“When you take the census of the children of Israel for their number, then every man shall give a ransom for himself to the Lord, when you number them, that there may be no plague among them when you number them. This is what everyone among those who are numbered shall give: half a shekel according to the shekel of the sanctuary.” Exodus 30:12-13
How much do you give as an offering to the Lord for the care of his church?
When the Tabernacle was built in the wilderness God commanded that a free will offering should be called for from the people. And the people gave with so much generosity that later a call had to go out for the people to stop giving. There was more than enough to see the tabernacle completed.
But this was not the only offering given for the care tabernacle. God foresaw that additional resources would be needed for the care of his house so he commanded that with every census of the people that a “ransom” of half a shekel should be collected from everyone counted, twenty years older and above. This “ransom” was collected at irregular intervals until the time of Nehemiah, who began the pattern of taking a census and collecting the “ransom”, or “temple tax”, each year.
How much was that half shekel worth in practical terms?
In Jesus’ day a working man earned a denarius per day and a half shekel was worth two denarius. Using this as our standard you could say that God was commanding an offering of two days wages be collected for the care of the his house. If you were to arbitrarily determine that a working man’s wage is $10.00 per hour, multiply that by 16 hours, for the number of hours typically worked in two working days, you’d get $160.00 for every adult male twenty years and older.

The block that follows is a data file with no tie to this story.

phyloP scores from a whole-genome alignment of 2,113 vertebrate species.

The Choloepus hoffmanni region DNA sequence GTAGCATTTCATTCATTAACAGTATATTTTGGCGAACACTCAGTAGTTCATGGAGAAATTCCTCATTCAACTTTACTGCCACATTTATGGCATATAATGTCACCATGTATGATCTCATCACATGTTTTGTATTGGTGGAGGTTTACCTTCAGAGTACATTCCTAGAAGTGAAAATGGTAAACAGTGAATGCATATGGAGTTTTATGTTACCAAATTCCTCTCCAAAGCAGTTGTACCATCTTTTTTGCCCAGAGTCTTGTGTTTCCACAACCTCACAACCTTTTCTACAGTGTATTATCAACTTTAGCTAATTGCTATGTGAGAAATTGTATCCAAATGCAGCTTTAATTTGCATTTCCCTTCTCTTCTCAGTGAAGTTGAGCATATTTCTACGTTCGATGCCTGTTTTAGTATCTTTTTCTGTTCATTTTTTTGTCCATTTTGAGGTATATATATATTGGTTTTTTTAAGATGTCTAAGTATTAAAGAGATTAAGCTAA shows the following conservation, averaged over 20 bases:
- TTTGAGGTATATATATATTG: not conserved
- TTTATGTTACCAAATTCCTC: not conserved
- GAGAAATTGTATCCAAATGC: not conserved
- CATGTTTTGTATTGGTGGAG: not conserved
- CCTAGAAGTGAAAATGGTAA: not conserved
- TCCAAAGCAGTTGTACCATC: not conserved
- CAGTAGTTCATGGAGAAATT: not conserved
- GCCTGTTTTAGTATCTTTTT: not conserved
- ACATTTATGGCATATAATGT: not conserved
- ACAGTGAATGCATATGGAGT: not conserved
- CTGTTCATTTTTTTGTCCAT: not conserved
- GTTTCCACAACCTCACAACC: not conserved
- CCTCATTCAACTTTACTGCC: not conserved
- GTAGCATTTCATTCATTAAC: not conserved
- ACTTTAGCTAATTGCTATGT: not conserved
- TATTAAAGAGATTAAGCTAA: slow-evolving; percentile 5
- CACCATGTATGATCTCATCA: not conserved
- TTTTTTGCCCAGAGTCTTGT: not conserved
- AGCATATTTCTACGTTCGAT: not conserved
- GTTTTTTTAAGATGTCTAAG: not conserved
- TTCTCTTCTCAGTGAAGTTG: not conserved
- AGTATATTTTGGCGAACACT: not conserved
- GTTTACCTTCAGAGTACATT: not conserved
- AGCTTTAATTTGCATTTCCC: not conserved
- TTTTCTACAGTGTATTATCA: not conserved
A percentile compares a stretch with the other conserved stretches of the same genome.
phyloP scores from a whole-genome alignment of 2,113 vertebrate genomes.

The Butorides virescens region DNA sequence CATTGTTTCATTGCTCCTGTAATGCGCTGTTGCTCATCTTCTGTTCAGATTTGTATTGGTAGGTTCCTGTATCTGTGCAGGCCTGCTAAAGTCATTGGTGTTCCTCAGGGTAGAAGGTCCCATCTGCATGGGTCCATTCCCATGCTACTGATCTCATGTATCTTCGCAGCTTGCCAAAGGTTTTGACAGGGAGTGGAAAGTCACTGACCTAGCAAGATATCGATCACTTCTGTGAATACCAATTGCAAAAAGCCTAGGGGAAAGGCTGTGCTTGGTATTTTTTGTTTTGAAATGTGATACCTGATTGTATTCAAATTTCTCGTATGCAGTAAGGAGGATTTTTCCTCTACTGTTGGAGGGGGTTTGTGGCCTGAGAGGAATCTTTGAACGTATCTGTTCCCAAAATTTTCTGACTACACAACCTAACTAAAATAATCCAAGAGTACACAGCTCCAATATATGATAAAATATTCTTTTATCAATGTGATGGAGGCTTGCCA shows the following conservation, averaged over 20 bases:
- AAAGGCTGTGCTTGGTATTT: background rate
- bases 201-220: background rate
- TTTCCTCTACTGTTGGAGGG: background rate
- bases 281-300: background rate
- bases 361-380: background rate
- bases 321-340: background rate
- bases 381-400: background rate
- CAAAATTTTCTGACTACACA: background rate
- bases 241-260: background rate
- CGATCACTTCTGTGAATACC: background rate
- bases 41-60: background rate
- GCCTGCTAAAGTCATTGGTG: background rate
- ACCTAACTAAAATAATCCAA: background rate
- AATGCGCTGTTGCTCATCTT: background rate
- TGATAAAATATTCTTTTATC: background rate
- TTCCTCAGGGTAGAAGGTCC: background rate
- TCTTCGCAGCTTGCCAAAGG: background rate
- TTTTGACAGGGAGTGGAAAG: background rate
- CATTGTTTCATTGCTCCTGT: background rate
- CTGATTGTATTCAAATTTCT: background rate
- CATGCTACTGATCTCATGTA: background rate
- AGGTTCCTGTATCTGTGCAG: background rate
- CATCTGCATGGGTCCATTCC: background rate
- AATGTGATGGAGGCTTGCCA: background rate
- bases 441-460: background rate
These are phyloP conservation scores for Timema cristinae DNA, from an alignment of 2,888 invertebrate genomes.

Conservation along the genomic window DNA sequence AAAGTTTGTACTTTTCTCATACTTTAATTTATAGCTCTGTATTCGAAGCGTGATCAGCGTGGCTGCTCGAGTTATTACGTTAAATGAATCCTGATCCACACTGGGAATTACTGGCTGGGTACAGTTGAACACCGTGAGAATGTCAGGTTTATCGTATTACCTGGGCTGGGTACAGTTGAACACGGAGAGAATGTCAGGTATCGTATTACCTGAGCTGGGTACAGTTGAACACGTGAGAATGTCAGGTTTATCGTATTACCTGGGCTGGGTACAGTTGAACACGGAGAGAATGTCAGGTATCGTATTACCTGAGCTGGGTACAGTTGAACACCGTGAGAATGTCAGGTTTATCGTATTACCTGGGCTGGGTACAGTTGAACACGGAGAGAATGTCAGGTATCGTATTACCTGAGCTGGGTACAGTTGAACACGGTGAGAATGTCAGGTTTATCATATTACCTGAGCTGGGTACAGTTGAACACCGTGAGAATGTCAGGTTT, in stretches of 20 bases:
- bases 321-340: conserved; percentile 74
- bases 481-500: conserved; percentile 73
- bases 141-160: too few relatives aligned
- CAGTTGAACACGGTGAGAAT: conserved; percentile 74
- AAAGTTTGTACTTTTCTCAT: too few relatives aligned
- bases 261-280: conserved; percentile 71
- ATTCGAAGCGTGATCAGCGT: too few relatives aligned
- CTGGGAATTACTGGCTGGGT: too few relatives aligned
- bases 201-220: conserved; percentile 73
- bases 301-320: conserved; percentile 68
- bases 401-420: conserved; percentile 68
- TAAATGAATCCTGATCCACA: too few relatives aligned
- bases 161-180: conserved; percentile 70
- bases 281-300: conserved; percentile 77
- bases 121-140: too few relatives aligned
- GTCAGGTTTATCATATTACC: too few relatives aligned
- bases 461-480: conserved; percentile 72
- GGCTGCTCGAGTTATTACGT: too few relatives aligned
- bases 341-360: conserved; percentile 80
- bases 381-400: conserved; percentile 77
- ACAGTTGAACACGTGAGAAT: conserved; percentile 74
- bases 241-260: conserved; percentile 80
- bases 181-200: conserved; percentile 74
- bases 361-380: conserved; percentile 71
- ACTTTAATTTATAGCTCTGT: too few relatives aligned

This was not an offering. Offerings were free will and given according to the ability of the giver.
Neither was it a tithe, which was a full tenth of the increase, or income, of the household and was give to the Levites as their inheritance from the land.
This collection, later called the temple tax, was a fixed sum required regardless of the financial status of the giver.
It seems hard that such a command should be given. But think of it this way. Whenever God makes a requirement you can rest assured that with that command there comes all the help we need so that we’ll be able to obey.
So we can treasure this as a promise that if we’re obedient God’s provided us with enough for our personal care, a tithe to return, freewill offerings to give and an additional $160.00 “ransom” to pay.
God is good. He always provides. The question is, do we trust him or do we trust the money he gives us?
I choose to trust God.